Catch of the Day: Clinton Gets a Pass
A Catch to political scientist Brendan Nyhan, who explains in detail why the Hillary Clinton e-mail scandal won't matter to the outcome of the presidential election:
Few Americans are paying attention to any aspect of the campaign at this point. Those who do notice will most likely divide largely along partisan lines, with Democrats interpreting her actions more charitably, especially once they see Republicans attacking Mrs. Clinton on the issue.
If there’s one thing we’ve learned from past presidential campaigns, it’s that most supposed game-changers like this quickly fade from the memory of the political class, having never been noticed by most Americans in the first place.
Remember, candidates and campaigns matter a lot in nomination politics, but much less in general elections (so long as both candidacies have similar resources). 1 At that point, party is the most important factor, with the economy and other "fundamentals" such as war and peace having an important but secondary effect.
How do most voters deal with the avalanche of available information? Not by setting up rational lists of pros and cons (hmmm, I didn’t like the way she handled Benghazi, but I liked how she elevated women’s issues in the world). Most voters will cherry-pick information corresponding to their partisan views, so a Clinton supporter will cling to positive stories and try to ignore the negative ones (vice versa for her detractors). 2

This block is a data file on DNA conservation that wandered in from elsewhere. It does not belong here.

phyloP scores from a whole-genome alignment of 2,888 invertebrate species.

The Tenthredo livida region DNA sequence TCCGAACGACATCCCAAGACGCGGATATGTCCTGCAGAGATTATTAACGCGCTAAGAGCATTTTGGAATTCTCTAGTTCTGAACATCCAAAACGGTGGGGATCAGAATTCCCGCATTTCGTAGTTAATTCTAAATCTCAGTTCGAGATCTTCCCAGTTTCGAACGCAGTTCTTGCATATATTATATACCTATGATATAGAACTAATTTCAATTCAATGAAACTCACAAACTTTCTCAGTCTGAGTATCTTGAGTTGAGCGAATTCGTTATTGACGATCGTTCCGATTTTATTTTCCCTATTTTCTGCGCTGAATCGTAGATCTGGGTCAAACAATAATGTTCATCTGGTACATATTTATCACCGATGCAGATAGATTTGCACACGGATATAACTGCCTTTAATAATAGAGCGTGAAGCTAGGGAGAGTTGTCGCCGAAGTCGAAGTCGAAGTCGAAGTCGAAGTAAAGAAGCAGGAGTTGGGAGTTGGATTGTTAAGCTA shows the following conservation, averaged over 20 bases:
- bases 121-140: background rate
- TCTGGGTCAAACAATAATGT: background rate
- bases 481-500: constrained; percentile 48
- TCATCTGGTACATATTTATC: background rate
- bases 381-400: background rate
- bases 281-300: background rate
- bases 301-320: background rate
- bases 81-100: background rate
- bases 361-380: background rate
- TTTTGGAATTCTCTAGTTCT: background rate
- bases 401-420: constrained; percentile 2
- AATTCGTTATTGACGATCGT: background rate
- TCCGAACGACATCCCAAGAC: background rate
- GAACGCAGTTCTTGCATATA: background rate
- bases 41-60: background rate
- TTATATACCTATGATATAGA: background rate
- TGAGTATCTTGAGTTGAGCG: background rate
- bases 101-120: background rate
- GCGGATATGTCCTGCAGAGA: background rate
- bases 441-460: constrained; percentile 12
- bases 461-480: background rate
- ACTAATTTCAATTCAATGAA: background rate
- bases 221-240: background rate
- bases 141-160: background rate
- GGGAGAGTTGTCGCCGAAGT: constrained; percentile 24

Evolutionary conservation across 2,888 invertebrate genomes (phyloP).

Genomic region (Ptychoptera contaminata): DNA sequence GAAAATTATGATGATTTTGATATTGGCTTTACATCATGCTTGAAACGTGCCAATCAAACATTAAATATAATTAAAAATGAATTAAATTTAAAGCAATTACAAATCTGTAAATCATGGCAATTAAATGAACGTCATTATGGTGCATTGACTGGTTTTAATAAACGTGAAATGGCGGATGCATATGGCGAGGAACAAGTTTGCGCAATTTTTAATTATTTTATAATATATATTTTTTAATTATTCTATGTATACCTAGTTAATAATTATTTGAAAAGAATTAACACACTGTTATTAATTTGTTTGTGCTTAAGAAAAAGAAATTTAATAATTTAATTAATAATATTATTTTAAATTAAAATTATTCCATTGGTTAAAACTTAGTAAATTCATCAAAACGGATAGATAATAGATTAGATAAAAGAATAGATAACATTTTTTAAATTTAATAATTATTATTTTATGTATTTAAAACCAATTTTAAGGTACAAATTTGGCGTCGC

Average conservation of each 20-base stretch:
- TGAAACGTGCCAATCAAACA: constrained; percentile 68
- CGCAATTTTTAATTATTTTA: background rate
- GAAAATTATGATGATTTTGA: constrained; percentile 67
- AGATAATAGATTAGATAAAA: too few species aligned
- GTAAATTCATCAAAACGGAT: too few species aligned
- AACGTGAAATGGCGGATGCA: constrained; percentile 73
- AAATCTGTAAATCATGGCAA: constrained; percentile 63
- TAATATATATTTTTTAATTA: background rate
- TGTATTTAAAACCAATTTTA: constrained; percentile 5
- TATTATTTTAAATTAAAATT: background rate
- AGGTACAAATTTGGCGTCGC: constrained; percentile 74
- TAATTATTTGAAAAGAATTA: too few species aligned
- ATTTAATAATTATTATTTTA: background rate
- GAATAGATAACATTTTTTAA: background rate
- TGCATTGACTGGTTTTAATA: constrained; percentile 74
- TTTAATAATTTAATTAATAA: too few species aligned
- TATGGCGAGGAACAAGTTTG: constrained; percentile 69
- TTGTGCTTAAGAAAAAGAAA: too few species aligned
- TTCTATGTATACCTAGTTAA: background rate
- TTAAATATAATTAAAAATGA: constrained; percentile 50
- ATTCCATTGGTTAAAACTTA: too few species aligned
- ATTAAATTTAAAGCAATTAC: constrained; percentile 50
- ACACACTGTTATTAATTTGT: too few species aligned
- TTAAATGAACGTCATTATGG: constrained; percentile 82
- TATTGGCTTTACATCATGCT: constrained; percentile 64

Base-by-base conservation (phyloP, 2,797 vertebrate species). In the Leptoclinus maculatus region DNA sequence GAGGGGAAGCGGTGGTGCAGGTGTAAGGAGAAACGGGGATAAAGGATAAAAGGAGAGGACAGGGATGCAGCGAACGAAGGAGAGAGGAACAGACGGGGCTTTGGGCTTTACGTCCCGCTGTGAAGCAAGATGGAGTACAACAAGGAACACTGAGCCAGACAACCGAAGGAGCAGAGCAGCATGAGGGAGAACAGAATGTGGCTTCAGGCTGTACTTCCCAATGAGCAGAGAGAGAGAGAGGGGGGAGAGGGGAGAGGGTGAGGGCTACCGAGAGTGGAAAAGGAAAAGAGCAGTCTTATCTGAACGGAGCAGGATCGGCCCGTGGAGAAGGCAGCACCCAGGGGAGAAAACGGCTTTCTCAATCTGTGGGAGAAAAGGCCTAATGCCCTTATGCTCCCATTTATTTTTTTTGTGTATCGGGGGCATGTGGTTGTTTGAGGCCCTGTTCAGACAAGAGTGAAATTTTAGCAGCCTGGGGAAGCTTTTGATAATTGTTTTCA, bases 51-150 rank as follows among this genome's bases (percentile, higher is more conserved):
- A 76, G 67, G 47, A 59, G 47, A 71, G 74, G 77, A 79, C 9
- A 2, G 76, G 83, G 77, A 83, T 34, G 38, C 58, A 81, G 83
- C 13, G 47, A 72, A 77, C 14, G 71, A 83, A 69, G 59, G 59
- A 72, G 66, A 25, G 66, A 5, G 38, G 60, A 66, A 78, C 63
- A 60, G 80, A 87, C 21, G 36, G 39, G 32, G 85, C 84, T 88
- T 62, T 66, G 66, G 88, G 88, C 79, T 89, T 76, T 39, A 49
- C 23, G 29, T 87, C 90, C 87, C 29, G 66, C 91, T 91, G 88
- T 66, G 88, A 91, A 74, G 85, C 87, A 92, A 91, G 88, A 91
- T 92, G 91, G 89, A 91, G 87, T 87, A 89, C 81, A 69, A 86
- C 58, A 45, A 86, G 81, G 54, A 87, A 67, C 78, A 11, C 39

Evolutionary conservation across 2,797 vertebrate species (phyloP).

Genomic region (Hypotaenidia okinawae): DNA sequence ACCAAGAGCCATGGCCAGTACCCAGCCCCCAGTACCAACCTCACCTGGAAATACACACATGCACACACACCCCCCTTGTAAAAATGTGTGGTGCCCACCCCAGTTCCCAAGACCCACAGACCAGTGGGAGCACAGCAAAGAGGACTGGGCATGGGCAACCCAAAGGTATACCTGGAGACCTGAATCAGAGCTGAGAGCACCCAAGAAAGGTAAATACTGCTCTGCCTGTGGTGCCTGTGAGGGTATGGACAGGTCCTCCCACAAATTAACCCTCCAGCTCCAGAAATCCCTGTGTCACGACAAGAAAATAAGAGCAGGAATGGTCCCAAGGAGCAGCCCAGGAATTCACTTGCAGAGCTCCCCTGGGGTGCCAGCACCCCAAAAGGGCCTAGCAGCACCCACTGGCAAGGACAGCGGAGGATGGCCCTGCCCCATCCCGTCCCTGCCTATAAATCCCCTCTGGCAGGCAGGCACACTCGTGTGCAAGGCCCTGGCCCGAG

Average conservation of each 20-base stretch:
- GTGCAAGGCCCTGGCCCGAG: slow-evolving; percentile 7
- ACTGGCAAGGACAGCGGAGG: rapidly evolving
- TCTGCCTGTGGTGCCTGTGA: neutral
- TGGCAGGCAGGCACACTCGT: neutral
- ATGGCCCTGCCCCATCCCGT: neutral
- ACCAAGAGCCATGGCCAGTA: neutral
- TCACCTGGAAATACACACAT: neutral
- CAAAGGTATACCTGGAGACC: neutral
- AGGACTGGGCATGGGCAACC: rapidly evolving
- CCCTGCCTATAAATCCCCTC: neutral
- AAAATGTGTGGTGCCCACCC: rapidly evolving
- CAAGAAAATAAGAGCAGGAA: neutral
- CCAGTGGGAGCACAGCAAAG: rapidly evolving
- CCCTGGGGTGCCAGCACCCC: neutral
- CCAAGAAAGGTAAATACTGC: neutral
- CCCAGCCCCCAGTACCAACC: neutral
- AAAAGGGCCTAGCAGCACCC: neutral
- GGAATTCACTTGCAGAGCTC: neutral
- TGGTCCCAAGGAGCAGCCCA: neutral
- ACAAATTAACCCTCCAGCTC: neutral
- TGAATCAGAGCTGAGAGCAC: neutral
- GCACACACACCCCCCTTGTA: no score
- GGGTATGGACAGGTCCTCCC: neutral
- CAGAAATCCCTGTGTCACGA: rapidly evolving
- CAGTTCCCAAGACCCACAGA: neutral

If Clinton’s grip on the nomination was looser -- if this was like 2008, when three candidates fought a contested battle up through Iowa and two survived and slugged it out during the rest of the primaries -- then the e-mail story might hurt her chances. If Democratic Party actors were less sold on Clinton, it might be something they would take seriously in their deliberations.
The caveat here is that this is a brand-new Clinton story, meaning we don't know yet if it could lead to even bigger revelations. But this story also could fizzle out as we learn more. It will take something significant to spark a revolt within the party.
So, yes, from what we know now, this isn’t likely to have electoral effects. Nice catch!
This column does not necessarily reflect the opinion of Bloomberg View's editorial board or Bloomberg LP, its owners and investors.
So, for example, candidates are more important in House elections because challengers often aren't able to run a full, professional campaign. It’s important for parties to find challengers who can do that. In presidential elections, however, both major-party candidates will have plenty of money and other resources, whoever they are.
Even if people didn't convince themselves that they liked their party's candidate and disliked the opposition contender, the smart move in an era of strong parties and the partisan presidency is to vote for the party's candidate. There would, for example, be differences between Jeb Bush and Scott Walker presidencies, but those differences are tiny compared with what would happen if any Democrat was in the White House. So a non-rational process of cherry-picking information about candidates serves a rational purpose.
To contact the author on this story:
Jonathan Bernstein at email@example.com
To contact the editor on this story:
Katy Roberts at firstname.lastname@example.org